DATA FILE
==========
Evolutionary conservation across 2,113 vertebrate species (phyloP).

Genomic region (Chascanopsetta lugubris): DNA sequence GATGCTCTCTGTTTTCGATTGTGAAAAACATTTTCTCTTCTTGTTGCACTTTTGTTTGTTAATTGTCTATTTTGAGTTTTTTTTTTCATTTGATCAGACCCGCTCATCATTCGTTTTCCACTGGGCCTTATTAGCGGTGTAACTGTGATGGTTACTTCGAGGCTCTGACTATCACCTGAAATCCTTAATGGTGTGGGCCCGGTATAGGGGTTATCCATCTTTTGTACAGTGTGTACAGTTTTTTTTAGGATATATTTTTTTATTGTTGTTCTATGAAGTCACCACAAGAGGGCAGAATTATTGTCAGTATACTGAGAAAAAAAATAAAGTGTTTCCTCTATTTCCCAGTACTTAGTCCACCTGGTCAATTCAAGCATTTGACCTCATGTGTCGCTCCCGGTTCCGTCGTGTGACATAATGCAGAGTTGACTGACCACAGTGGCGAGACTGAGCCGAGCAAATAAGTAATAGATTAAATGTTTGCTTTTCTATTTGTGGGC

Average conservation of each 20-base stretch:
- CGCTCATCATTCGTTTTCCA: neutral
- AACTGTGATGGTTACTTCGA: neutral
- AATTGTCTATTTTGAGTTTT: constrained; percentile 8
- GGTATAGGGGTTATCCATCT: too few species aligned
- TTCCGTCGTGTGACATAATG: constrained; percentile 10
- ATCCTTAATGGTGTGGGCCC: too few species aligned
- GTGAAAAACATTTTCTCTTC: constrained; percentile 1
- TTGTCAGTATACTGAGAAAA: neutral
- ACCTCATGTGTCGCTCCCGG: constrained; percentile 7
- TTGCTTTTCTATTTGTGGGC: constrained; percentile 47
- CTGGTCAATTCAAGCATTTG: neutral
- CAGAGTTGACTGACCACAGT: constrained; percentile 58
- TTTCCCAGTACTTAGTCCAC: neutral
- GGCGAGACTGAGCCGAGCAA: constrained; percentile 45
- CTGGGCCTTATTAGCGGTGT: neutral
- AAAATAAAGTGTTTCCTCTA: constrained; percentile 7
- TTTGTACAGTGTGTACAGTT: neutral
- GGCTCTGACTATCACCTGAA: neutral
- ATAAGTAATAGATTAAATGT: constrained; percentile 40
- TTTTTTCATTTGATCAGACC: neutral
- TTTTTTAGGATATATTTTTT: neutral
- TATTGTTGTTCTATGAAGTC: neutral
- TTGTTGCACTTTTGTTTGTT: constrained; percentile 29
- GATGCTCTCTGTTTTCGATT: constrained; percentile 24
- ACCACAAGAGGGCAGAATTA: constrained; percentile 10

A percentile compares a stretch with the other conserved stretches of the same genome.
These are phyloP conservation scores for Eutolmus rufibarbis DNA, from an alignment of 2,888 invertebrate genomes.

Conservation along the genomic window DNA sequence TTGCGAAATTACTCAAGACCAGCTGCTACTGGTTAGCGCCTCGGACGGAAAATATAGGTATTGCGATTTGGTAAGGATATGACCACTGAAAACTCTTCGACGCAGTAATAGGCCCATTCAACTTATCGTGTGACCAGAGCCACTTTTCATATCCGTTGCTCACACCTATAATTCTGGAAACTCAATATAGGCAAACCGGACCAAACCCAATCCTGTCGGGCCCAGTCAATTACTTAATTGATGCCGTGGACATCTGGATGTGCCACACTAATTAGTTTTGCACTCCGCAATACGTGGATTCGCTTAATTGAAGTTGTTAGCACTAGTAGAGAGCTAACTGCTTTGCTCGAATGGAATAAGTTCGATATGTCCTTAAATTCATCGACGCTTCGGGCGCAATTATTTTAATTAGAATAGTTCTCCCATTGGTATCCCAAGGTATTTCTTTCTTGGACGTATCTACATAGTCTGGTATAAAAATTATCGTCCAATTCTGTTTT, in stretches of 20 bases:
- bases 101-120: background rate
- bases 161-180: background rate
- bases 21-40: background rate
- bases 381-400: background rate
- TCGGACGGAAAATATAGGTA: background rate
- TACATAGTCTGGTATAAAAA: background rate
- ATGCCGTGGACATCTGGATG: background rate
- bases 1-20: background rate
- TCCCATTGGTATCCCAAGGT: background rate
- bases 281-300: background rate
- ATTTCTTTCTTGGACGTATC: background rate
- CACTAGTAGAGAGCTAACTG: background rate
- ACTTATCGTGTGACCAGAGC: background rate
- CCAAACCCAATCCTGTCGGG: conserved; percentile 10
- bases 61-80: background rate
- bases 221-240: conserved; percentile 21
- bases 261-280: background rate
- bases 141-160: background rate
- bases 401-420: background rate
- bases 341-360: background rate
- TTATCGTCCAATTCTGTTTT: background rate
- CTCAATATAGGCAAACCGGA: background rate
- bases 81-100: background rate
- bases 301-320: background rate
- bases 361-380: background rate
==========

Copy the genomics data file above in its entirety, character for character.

Evolutionary conservation across 2,113 vertebrate species (phyloP).

Genomic region (Chascanopsetta lugubris): DNA sequence GATGCTCTCTGTTTTCGATTGTGAAAAACATTTTCTCTTCTTGTTGCACTTTTGTTTGTTAATTGTCTATTTTGAGTTTTTTTTTTCATTTGATCAGACCCGCTCATCATTCGTTTTCCACTGGGCCTTATTAGCGGTGTAACTGTGATGGTTACTTCGAGGCTCTGACTATCACCTGAAATCCTTAATGGTGTGGGCCCGGTATAGGGGTTATCCATCTTTTGTACAGTGTGTACAGTTTTTTTTAGGATATATTTTTTTATTGTTGTTCTATGAAGTCACCACAAGAGGGCAGAATTATTGTCAGTATACTGAGAAAAAAAATAAAGTGTTTCCTCTATTTCCCAGTACTTAGTCCACCTGGTCAATTCAAGCATTTGACCTCATGTGTCGCTCCCGGTTCCGTCGTGTGACATAATGCAGAGTTGACTGACCACAGTGGCGAGACTGAGCCGAGCAAATAAGTAATAGATTAAATGTTTGCTTTTCTATTTGTGGGC

Average conservation of each 20-base stretch:
- CGCTCATCATTCGTTTTCCA: neutral
- AACTGTGATGGTTACTTCGA: neutral
- AATTGTCTATTTTGAGTTTT: constrained; percentile 8
- GGTATAGGGGTTATCCATCT: too few species aligned
- TTCCGTCGTGTGACATAATG: constrained; percentile 10
- ATCCTTAATGGTGTGGGCCC: too few species aligned
- GTGAAAAACATTTTCTCTTC: constrained; percentile 1
- TTGTCAGTATACTGAGAAAA: neutral
- ACCTCATGTGTCGCTCCCGG: constrained; percentile 7
- TTGCTTTTCTATTTGTGGGC: constrained; percentile 47
- CTGGTCAATTCAAGCATTTG: neutral
- CAGAGTTGACTGACCACAGT: constrained; percentile 58
- TTTCCCAGTACTTAGTCCAC: neutral
- GGCGAGACTGAGCCGAGCAA: constrained; percentile 45
- CTGGGCCTTATTAGCGGTGT: neutral
- AAAATAAAGTGTTTCCTCTA: constrained; percentile 7
- TTTGTACAGTGTGTACAGTT: neutral
- GGCTCTGACTATCACCTGAA: neutral
- ATAAGTAATAGATTAAATGT: constrained; percentile 40
- TTTTTTCATTTGATCAGACC: neutral
- TTTTTTAGGATATATTTTTT: neutral
- TATTGTTGTTCTATGAAGTC: neutral
- TTGTTGCACTTTTGTTTGTT: constrained; percentile 29
- GATGCTCTCTGTTTTCGATT: constrained; percentile 24
- ACCACAAGAGGGCAGAATTA: constrained; percentile 10

A percentile compares a stretch with the other conserved stretches of the same genome.
These are phyloP conservation scores for Eutolmus rufibarbis DNA, from an alignment of 2,888 invertebrate genomes.

Conservation along the genomic window DNA sequence TTGCGAAATTACTCAAGACCAGCTGCTACTGGTTAGCGCCTCGGACGGAAAATATAGGTATTGCGATTTGGTAAGGATATGACCACTGAAAACTCTTCGACGCAGTAATAGGCCCATTCAACTTATCGTGTGACCAGAGCCACTTTTCATATCCGTTGCTCACACCTATAATTCTGGAAACTCAATATAGGCAAACCGGACCAAACCCAATCCTGTCGGGCCCAGTCAATTACTTAATTGATGCCGTGGACATCTGGATGTGCCACACTAATTAGTTTTGCACTCCGCAATACGTGGATTCGCTTAATTGAAGTTGTTAGCACTAGTAGAGAGCTAACTGCTTTGCTCGAATGGAATAAGTTCGATATGTCCTTAAATTCATCGACGCTTCGGGCGCAATTATTTTAATTAGAATAGTTCTCCCATTGGTATCCCAAGGTATTTCTTTCTTGGACGTATCTACATAGTCTGGTATAAAAATTATCGTCCAATTCTGTTTT, in stretches of 20 bases:
- bases 101-120: background rate
- bases 161-180: background rate
- bases 21-40: background rate
- bases 381-400: background rate
- TCGGACGGAAAATATAGGTA: background rate
- TACATAGTCTGGTATAAAAA: background rate
- ATGCCGTGGACATCTGGATG: background rate
- bases 1-20: background rate
- TCCCATTGGTATCCCAAGGT: background rate
- bases 281-300: background rate
- ATTTCTTTCTTGGACGTATC: background rate
- CACTAGTAGAGAGCTAACTG: background rate
- ACTTATCGTGTGACCAGAGC: background rate
- CCAAACCCAATCCTGTCGGG: conserved; percentile 10
- bases 61-80: background rate
- bases 221-240: conserved; percentile 21
- bases 261-280: background rate
- bases 141-160: background rate
- bases 401-420: background rate
- bases 341-360: background rate
- TTATCGTCCAATTCTGTTTT: background rate
- CTCAATATAGGCAAACCGGA: background rate
- bases 81-100: background rate
- bases 301-320: background rate
- bases 361-380: background rate